By the Magisterium we mean the teaching office of the Church. It consists of the Pope and Bishops. Christ promised to protect the teaching of the Church : "He who hears you, hears me; he who rejects your rejects me, he who rejects me, rejects Him who sent me" (Luke 10. 16). Now of course the promise of Christ cannot fail: hence when the Church presents some doctrine as definitive or final, it comes under this protection, it cannot be in error; in other words, it is infallible. This is true even if the Church does not use the solemn ceremony of definition. The day to day teaching of the Church throughout the world, when the Bishops are in union with each other and with the Pope, and present something as definitive, this is infallible. (Vatican II, Lumen gentium # 25). It was precisely by the use of that authority that Vatican I was able to define that the Pope alone, when speaking as such and making things definitive, is also infallible. Of course this infallibility covers also teaching on what morality requires, for that is needed for salvation.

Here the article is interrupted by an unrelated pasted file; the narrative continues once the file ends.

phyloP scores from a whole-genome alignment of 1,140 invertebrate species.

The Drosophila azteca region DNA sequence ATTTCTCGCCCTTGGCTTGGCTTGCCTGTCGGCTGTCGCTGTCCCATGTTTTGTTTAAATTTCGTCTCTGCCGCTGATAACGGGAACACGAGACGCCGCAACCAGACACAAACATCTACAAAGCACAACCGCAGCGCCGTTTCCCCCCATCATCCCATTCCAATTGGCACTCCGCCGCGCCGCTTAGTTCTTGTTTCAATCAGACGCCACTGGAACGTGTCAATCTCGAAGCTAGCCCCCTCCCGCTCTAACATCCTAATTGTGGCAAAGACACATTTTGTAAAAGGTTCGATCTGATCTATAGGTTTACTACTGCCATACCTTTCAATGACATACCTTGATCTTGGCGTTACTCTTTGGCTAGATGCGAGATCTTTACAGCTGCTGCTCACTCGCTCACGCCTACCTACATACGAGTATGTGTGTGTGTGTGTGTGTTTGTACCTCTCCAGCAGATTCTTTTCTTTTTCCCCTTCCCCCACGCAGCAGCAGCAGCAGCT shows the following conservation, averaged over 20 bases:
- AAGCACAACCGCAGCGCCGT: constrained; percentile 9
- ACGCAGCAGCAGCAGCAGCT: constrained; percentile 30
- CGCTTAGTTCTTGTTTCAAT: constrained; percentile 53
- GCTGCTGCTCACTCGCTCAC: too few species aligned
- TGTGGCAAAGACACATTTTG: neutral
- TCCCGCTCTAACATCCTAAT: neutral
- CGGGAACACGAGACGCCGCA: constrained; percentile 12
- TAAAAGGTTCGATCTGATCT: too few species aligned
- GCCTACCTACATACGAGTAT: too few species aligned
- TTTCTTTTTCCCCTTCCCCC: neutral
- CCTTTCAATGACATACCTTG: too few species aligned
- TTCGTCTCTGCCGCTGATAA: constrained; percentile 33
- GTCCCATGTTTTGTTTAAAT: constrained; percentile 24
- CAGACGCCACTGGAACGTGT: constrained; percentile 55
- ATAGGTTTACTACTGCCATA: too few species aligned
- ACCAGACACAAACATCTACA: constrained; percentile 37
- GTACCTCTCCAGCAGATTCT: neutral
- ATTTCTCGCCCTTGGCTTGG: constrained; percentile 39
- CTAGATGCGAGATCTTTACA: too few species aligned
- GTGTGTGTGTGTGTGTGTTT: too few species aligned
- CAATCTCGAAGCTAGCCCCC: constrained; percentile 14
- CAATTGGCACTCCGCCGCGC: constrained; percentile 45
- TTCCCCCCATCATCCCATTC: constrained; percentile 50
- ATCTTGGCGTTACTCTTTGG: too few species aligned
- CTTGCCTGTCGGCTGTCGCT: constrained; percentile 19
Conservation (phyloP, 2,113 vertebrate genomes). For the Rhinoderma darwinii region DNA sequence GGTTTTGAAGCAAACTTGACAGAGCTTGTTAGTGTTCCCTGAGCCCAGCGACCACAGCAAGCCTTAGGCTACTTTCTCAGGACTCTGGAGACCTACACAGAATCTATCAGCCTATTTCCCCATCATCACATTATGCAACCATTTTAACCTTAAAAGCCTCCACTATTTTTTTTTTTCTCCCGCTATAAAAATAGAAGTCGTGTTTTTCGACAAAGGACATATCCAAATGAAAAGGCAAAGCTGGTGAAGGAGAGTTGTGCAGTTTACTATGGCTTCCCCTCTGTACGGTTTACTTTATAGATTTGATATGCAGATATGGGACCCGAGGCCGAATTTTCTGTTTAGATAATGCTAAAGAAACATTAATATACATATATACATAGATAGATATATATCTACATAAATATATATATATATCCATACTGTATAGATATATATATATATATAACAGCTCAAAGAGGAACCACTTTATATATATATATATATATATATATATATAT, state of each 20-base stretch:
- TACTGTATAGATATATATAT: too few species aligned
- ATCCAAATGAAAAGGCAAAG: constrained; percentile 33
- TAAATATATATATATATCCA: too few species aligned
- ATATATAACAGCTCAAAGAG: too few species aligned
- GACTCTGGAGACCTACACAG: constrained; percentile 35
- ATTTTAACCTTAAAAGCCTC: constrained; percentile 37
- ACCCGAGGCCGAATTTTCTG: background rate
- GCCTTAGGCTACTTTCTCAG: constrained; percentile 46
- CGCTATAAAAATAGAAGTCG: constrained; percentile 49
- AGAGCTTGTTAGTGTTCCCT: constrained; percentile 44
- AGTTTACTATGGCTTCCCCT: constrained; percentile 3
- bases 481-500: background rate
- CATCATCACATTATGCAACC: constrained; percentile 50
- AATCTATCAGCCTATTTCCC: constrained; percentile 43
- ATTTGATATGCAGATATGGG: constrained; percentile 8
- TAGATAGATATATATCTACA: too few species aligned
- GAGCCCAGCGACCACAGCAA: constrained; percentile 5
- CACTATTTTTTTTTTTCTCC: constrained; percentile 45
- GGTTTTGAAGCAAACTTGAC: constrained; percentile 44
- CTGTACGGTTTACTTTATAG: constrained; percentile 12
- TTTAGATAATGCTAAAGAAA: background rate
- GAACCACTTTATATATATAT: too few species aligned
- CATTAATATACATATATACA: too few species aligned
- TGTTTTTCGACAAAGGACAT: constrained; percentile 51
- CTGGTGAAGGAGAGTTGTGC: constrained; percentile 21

A "theologian" who would claim he needs to be able to ignore the Magisterium in order to find the truth is strangely perverse: the teaching of the Magisterium is the prime, God-given means of finding the truth. Nor could he claim academic freedom lets him contradict the Church. In any field of knowledge, academic freedom belongs only to a properly qualified professor teaching in his own field. But one is not properly qualified if he does not use the correct method of working in his field, e.g., a science professor who would want to go back to medieval methods would be laughed off campus, not protected. Now in Catholic theology , the correct method is to study the sources of revelation, but then give the final word to the Church. He who does not follow that method is not a qualified Catholic theologian. Vatican II taught (Dei Verbum # 10): "The task of authoritatively interpreting the word of God, whether written or handed on [Scripture or Tradition], has been entrusted exclusively to the living Magisterium of the Church, whose authority is exercised in the name of Jesus Christ."